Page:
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Carp Fly Fishing Flies
Carp fly fishing is becoming quite the fan-favorite as a pass time. This is mainly because catching these massive fish has become quite the sport. For people looking for a little adventure, carp fishing can be quite thrilling, but only if you have the right equipment.
Here are a couple of tips and tricks to make your fishing experience more fulfilling.
Equipment for Carp fly fishing
As mentioned earlier carps can grow to be rather massive in size. You’re looking at weight variations that may go up to 30lbs! Now, this all depends on where you’re fishing. The larger the water reservoir the more likely you are to find larger sizes. In terms of rod sizes, you should probably consider anything from an 8/9 foot rod.
Note that you are dealing with a very powerful fish, and anything below a 7ft trout rod will give you a very hard time, and put a strain on your fishing gear.
Key Considerations when choosing carp fly fishing flies
One thing that many people seem to overlook is the carp fly hook. Anyone who’s captured a decent sized carp will tell you that the big ones fight for very long periods. This means that without the right hook, you will be up for disappointment.
Your carp fly hook should be durable and strong. It is recommended that you get steel hooks, mainly because they are more resistant to bending. Hooks that aren’t strong enough tend to bend easily, which means the fish can just as easily break free.
Visibility is also a very key feature when it comes to shopping for carp flies. This is because you can see every bit of activity even in murky water, which makes it easier to operate.
It is recommended to use dark colors, black works well, especially in reservoirs that have little to no current. It’s all about being able to see the fish, and the fish being close enough to see your line, otherwise, it doesn’t work.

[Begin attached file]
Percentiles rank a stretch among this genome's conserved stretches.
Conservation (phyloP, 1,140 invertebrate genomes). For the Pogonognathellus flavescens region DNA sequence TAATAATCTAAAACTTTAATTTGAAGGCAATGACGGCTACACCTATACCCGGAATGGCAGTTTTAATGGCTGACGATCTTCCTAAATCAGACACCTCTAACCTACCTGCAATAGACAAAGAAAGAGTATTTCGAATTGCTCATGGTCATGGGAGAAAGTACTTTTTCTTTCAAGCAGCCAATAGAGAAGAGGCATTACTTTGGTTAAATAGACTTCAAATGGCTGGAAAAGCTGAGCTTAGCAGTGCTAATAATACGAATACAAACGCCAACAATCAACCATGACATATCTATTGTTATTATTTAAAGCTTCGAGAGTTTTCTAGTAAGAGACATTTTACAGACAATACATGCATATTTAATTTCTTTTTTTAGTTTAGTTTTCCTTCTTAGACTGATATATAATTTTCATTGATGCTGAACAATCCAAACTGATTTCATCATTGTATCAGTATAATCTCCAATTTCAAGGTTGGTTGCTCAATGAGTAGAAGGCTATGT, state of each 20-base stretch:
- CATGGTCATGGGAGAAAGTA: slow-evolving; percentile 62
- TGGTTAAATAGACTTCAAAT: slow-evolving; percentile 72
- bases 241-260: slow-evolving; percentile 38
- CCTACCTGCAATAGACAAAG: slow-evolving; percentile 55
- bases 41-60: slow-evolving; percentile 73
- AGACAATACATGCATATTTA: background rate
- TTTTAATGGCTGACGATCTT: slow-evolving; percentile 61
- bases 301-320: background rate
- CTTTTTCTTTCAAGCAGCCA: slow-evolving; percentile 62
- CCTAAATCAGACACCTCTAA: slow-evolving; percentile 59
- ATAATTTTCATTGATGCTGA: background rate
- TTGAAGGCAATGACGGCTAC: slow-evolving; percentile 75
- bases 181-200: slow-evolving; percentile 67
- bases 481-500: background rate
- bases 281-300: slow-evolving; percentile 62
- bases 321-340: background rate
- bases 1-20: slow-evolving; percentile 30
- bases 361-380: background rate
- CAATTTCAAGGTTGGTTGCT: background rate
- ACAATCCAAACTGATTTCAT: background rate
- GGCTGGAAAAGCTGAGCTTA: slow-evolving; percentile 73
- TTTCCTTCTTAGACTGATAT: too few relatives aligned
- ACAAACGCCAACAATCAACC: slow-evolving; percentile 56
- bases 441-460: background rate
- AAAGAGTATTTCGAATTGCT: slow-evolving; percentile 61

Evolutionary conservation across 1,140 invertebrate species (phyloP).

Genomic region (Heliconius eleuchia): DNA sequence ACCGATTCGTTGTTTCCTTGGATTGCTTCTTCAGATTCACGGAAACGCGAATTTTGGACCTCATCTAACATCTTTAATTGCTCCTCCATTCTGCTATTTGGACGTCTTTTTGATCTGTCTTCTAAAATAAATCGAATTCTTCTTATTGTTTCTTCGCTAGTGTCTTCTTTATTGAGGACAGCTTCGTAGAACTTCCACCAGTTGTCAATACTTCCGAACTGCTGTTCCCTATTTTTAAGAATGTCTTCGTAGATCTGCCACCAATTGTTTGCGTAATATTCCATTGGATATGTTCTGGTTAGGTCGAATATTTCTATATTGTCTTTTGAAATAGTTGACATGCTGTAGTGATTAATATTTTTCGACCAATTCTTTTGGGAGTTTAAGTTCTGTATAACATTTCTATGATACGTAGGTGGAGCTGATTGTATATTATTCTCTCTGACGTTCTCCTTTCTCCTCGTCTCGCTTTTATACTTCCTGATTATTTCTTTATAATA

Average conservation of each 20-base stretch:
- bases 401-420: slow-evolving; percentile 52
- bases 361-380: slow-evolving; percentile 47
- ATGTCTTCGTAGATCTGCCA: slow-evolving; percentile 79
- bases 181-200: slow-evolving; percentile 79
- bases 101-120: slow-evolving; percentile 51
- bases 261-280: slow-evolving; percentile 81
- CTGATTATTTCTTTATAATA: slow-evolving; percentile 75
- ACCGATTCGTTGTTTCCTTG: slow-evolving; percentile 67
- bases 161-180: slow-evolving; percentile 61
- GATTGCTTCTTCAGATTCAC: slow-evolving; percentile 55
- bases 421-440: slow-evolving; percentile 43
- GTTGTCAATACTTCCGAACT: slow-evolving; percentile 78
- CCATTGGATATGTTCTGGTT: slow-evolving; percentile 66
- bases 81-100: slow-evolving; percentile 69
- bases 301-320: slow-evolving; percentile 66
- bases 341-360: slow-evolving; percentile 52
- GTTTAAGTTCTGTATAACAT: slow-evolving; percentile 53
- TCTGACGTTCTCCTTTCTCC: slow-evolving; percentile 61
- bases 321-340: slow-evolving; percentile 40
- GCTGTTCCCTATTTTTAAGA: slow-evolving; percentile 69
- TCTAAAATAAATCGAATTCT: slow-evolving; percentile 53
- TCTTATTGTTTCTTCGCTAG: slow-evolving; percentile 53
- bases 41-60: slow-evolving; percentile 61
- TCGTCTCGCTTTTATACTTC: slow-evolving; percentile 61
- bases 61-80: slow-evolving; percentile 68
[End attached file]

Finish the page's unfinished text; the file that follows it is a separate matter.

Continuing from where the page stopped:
Ensure you have some wiggle room when selecting your carp flies. The smaller and more wiggly they are the better your chances.
The size of your carp fly will go a long way in ensuring your entire set up blends into the surroundings and looks as natural in the still water as possible. Keep in mind that these are intelligent, highly agile fish that are easily spooked.
That said, you should go for a larger range than the more common 9/10ft. Depending on where you’re fishing from, you can go for 6-10/12. Experiment with different sizes to find the right fit for you.
Learning how to bait in carp fly fishing is a bit of an exact science. Many people don’t realize that the best and most effective way to bring the fish up to the surface is by throwing bits of the bait as a lure. What you use as bait is up to you of course. You can go for anything from little pieces of floating beetles to dog biscuits, whatever works best.
The idea is to spark a feeding frenzy and to get them up to the surface. This instinctive feeding frenzy will make it harder for the carp to distinguish food from your fly hook, which increases your chances of a successful catch. Also, don’t be too concerned if you scare them off at first, just be patient, they almost always come right back.
Be gentle, slow and steady movements will fool the fish into thinking its food it’s running after. Being too impulsive and jerking the rod around will spook the fish.
Cast ahead of tailing fish. Finally, ensure you set your cast in front of the fish, ensure the fish can see it, then let it gently sink to the bottom. While this happens, just tug on it gently to create the illusion of life, then let the fish do the rest of the work for you.
Being able to see the fish’s movement will show you how effective your plan is, and it will show you the right instant to pull the hooked fish up to the surface.
How successful your fishing expedition culminates depends significantly on your carp fishing flies, which is why you should ensure you have the right equipment for the job.
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